Migration is a fundamental cellular behavior that is critical for numerous processes including organ formation during embryogenesis, tissue homeostasis in the adult, and sexual reproduction during the journey of sperm to egg. The goal of this project is to dissect the cellular and molecular mechanisms by which individual migrating cells sense their environment, respond by altering their motility, and communicate with one another as they do so. We are taking advantage of a highly tractable system for studying the genetic control of these processes: sperm of the nematode C. elegans. Nematode sperm move by crawling, similar to many other motile cell types, and they must compete in order to migrate and fertilize oocytes. This system thus provides a platform to study not only the mechanisms that control motility, but also how differences between migrating cells affect their ability to entr and occupy a target tissue. Since C. elegans is small and transparent, migration, competition, and its outcome can all be directly observed within living animals, and many tools exist for manipulating the genetic makeup of migratory cells and their surroundings. Utilizing these features, we have developed tools for imaging cell behaviors and identified both a kinase-like protein, COMP-1, that functions in sperm, as well as a prostaglandin signaling pathway in substrate tissue that regulate the ability of sperm to migrate and compete. We now propose to determine how these cell-intrinsic and cell-extrinsic pathways intersect to control migration and competition and to define additional regulators of these processes.
In Aim 1, we will determine the role of COMP-1 in regulating cell behaviors important for sperm migration, localization and competition, both in C. elegans and other nematodes.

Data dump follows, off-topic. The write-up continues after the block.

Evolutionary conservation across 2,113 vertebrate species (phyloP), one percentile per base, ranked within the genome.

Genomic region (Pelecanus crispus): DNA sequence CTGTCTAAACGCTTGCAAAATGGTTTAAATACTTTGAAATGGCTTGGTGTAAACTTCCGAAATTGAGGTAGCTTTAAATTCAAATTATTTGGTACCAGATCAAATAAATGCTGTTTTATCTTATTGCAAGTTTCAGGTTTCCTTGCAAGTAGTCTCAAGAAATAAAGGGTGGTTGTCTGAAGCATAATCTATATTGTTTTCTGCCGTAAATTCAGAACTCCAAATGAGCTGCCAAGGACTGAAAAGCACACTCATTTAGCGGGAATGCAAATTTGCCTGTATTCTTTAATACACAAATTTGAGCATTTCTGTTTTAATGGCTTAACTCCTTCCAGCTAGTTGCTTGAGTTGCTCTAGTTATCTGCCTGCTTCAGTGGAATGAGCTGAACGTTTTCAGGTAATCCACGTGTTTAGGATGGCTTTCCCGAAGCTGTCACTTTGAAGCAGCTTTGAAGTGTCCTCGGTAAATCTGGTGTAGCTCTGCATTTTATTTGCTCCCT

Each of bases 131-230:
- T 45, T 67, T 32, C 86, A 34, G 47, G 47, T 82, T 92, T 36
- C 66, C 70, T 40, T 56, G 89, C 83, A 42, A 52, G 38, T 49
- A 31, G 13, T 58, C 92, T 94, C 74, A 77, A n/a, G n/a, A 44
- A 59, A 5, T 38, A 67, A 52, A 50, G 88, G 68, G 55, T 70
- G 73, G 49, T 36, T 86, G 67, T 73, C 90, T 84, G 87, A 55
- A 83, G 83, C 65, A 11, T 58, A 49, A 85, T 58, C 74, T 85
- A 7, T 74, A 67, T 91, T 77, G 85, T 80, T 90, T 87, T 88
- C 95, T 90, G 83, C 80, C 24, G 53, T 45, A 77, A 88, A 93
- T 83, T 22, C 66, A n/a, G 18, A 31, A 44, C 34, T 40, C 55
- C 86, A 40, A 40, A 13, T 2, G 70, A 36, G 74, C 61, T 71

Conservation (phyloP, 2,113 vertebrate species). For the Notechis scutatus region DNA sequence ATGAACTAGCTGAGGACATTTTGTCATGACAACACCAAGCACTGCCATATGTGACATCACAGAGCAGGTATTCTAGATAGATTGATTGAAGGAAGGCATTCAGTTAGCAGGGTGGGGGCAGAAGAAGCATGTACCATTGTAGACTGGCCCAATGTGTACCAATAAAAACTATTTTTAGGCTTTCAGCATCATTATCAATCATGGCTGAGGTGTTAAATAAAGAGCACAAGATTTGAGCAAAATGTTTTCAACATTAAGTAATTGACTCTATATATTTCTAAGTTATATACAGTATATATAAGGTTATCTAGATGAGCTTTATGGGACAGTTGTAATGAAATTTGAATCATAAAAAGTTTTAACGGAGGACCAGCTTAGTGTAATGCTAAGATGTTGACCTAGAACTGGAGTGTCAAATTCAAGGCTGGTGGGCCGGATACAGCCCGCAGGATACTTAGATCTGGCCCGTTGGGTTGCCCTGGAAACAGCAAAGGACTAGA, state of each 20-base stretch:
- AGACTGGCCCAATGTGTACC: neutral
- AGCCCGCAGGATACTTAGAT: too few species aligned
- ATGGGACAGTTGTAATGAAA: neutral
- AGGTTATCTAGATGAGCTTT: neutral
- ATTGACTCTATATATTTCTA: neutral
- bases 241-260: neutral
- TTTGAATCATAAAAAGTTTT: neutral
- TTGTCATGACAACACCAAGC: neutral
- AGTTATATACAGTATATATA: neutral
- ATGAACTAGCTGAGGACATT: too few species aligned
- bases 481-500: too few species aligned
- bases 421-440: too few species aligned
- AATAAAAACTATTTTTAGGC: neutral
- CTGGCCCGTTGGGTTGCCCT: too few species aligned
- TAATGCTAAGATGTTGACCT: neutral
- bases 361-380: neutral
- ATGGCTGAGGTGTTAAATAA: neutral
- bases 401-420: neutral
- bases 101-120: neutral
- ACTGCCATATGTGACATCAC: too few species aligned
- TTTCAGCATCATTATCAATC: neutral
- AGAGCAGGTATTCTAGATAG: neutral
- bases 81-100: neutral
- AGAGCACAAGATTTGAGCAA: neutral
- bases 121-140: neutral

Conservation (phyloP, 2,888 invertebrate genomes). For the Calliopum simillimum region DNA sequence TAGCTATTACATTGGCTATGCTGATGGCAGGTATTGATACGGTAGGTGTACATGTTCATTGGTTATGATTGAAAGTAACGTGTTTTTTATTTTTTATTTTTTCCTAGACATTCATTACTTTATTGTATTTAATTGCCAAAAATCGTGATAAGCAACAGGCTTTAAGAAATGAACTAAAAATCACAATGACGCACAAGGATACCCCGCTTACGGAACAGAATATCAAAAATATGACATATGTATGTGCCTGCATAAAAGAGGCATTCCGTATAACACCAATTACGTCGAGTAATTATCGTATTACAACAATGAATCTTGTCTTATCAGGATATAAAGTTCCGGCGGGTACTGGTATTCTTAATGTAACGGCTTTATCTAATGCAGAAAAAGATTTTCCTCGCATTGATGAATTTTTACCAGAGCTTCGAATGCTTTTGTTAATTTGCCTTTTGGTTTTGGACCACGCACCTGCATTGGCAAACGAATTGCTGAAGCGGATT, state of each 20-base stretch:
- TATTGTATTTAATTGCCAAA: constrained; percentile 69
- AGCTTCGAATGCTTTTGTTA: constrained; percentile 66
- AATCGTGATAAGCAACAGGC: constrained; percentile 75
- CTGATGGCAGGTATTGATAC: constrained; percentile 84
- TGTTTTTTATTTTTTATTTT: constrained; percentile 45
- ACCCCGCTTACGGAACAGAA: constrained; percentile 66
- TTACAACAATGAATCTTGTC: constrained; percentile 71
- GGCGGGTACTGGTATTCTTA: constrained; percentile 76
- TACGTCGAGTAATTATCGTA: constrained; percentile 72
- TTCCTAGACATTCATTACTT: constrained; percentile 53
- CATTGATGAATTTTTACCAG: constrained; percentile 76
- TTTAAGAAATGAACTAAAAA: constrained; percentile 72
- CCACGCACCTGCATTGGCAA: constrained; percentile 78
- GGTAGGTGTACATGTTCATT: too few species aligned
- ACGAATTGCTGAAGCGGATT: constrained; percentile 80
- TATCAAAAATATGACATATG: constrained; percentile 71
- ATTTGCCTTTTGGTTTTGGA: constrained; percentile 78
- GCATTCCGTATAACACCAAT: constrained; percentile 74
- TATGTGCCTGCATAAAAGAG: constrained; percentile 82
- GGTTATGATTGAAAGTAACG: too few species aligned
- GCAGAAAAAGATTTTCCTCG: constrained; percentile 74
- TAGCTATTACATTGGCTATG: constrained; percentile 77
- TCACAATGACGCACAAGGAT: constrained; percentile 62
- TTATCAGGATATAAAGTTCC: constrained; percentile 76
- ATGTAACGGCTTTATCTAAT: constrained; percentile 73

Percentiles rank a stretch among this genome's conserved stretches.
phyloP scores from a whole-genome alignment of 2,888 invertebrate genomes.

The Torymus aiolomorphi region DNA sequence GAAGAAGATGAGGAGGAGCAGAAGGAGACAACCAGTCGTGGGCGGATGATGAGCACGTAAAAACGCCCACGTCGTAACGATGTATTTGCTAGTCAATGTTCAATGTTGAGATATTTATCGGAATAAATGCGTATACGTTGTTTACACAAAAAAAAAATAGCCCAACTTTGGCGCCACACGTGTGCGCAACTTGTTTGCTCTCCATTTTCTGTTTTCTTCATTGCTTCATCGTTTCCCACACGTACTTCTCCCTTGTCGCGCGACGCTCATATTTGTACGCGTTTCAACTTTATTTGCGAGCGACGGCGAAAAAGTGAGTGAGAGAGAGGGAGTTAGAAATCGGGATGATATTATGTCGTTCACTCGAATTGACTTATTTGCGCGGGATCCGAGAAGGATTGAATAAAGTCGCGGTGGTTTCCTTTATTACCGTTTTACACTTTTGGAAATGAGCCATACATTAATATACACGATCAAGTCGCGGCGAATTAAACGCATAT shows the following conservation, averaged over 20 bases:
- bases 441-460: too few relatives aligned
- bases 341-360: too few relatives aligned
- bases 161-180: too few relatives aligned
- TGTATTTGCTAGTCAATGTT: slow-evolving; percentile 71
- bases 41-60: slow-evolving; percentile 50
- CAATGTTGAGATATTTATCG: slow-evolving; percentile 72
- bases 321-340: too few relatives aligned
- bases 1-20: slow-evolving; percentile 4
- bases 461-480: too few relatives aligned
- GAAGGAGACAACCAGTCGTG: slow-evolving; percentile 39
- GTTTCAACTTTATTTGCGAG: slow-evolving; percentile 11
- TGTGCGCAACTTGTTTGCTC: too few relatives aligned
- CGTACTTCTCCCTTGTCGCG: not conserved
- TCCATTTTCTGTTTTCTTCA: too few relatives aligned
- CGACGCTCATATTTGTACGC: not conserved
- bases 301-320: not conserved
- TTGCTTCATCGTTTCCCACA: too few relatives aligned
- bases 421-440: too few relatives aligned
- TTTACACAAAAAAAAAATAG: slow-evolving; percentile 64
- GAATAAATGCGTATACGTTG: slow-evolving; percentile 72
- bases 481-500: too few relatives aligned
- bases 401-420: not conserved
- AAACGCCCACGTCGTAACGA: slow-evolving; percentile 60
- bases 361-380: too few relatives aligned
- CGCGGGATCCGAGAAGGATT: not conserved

In Aim 2, we will identify the contribution of sperm-gonadal signaling pathways and sperm-substrate interactions within recipient tissues to regulating sperm migration, localization, and competition.
In Aim 3, we will continue a successful genetic screen to identify new regulators of sperm migration, localization, and competition. Our studies will (1) reveal general paradigms for understanding how specific migratory behaviors affect the ability of migrating cells to populate a target tissue, independent of signals that may vary among tissue types; (2) provide direct insight into prostaglandin signaling pathways, which are of known importance for human health and disease through roles in inflammation, fertility, and other processes; and (3) characterize a candidate target for anthelmintic drugs to treat nematode parasites pests, which infect upward of 1 billion individuals worldwide along with agriculturally important animals and plants, resulting in immense burdens on human health and economies.
There are many instances where individual cells must migrate to perform their function: for example, the formation of organs during embryonic development, the repair of damaged tissues during adulthood, and the journey of sperm to egg during reproduction. The success of this process depends on the ability of individual cells to receive and interpret signals from their environment and other cells, and in some cases cells compete with one another to reach their target. We are using C. elegans sperm as a model cell type to analyze the intercellular and intracellular mechanisms involved in competition among motile cells to migrate into and colonize a target tissue.